As we'll see in a minute, there are also venous sinuses that drain the base of the skull. Before we see them, we need to go back to the superior sagittal sinus, and look at the structures on each side of it that absorb cerebrospinal fluid.
These structures, the arachnoid granulations, were left out of the picture in the earlier section on the brain. To see them we'll return to this view of the surface of the brain. This central strip of dura contains the superior saggital sinus. We'll remove the dura that forms the roof of the sinus.
These small projections in the floor of the sinus, and on its sides, are arachnoid granulations. They're upward protrusions of the arachnoid membrane. At their surface, cerebrospinal fluid from the subarachnoid space is transferred back into the bloodstream.
Now we'll complete our picture of the venous sinuses by looking at the ones that drain the base of the skull. The most important of these are the two cavernous sinuses, one on each side.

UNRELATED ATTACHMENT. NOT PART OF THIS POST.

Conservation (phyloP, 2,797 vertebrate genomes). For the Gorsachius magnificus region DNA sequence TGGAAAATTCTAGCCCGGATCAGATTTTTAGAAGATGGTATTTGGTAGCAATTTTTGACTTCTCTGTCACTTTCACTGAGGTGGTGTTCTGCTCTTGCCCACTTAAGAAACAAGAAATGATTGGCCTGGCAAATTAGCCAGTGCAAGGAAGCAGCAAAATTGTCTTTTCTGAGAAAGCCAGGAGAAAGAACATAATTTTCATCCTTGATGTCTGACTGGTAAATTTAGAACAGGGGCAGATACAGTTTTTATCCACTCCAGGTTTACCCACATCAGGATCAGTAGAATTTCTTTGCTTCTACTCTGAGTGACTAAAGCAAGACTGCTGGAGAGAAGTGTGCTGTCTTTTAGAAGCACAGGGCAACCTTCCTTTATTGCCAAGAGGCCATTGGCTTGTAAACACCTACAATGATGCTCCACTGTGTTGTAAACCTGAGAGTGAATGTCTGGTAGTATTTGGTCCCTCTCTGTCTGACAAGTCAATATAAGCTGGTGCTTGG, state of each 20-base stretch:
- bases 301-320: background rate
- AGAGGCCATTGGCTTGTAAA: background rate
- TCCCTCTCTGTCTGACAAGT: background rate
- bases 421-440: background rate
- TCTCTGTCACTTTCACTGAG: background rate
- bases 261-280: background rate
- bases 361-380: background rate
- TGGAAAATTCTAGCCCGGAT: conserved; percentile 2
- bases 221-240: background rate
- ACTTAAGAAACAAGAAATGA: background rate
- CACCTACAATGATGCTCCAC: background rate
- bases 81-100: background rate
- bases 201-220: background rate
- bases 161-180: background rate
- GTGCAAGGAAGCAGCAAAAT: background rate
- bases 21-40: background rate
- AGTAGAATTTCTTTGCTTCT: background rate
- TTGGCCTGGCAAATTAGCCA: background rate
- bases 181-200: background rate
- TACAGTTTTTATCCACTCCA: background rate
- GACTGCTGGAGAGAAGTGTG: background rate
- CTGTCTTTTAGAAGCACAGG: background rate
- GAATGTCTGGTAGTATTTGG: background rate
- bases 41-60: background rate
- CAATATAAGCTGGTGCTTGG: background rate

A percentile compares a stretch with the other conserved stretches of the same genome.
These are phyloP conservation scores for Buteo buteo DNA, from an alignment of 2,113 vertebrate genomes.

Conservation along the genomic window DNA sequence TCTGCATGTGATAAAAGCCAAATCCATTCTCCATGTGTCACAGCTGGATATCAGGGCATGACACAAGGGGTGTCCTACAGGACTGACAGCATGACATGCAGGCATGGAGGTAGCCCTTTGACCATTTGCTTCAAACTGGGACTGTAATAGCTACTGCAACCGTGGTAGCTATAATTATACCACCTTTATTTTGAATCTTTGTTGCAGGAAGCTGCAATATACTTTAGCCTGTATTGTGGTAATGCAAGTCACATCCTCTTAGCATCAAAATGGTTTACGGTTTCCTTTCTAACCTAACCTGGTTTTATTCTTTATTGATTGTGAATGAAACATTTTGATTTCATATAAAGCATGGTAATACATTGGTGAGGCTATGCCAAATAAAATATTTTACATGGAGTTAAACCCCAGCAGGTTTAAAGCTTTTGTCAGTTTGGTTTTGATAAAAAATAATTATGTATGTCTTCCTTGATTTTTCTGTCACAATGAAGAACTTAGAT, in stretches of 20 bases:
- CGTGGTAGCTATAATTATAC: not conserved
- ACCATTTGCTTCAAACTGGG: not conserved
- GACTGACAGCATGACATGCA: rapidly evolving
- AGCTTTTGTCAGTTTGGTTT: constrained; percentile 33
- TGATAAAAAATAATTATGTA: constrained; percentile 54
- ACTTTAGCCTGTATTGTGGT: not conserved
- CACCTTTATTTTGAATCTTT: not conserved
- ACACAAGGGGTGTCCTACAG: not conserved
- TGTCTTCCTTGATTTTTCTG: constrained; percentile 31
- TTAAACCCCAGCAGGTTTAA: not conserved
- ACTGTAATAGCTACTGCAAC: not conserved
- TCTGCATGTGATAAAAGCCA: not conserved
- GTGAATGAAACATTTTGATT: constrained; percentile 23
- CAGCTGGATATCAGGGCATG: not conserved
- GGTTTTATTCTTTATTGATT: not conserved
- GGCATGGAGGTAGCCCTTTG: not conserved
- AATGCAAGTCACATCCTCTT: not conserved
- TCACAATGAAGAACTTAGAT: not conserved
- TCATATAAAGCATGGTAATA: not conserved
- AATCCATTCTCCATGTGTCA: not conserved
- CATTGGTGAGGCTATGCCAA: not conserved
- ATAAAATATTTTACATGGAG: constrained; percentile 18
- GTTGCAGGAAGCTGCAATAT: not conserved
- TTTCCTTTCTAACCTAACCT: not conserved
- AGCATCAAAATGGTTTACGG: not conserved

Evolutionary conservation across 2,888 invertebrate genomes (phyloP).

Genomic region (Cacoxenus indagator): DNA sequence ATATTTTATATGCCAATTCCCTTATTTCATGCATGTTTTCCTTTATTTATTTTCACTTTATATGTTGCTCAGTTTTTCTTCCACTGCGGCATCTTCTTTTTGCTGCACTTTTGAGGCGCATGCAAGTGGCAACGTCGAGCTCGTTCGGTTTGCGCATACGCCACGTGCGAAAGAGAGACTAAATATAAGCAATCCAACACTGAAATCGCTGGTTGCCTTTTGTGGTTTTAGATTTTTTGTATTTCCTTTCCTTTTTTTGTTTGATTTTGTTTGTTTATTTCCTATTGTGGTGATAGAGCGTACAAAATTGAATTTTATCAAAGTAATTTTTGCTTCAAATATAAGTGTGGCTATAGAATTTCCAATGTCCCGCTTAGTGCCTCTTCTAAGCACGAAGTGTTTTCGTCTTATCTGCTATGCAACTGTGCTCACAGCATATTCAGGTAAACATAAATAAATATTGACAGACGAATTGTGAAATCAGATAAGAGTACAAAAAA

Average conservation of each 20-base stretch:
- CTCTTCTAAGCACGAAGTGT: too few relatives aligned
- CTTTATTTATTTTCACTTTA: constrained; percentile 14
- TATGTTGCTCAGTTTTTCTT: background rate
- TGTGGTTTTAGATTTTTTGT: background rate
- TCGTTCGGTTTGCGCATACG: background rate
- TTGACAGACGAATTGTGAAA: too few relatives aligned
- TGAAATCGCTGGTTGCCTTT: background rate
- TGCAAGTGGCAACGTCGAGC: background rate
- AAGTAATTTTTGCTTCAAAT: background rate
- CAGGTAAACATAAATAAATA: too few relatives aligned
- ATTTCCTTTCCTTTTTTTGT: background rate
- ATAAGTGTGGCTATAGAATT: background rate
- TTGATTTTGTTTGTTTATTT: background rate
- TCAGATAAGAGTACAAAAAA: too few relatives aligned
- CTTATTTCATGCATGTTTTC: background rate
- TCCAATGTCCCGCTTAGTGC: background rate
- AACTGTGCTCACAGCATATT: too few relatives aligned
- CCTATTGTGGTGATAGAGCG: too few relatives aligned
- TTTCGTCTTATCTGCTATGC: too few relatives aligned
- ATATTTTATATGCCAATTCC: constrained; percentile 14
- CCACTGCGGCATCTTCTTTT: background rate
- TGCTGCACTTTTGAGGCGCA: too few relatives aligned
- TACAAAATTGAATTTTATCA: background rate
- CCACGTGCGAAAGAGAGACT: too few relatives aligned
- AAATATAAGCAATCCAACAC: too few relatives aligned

We saw this view of the cavernous sinus when we looked at the internal carotid artery. The cavernous sinus is the space around the artery. It extends forwards to the superior orbital fissure, and backwards almost to the dorsum sellae. It's bounded medially by the dura that lines the pituitary fossa. As we've seen, the lateral wall of the cavernous sinus contains these three cranial nerves, the third, fourth and sixth.
Outside these lies the trigeminal ganglion, and outside that, the dura of the middle cranial fossa. To get a cross-sectional view of the cavernous sinus we'll go to a different specimen and divide it in the frontal plane along this line. This is the cavernous sinus. The big cavity in the midline is a sinus of a different order: it's the sphenoid sinus. Here's the divided internal carotid artery passing forwards.
Here are cranial nerves three, four and six. Here's the trigeminal ganglion, here's the dura. Here's the pituitary gland, contained within the dura that creates the pituitary fossa.
The two cavernous sinuses are connected to each other behind the pituitary gland. The cavernous sinus receives blood from several sources, including the superior orbital vein, a major vein from the orbit that connects the cavernous sinus to veins in the upper part of the face.
The cavernous sinus drains into the two petrosal sinuses, superior and inferior, which have been exposed on the right side. The petrosal sinuses also receive veins from the cerebellum. They empty into the sigmoid sinus up here, and under here. Now we've finished looking at the intracranial blood vessels. We'll follow the internal jugular vein in a few minutes.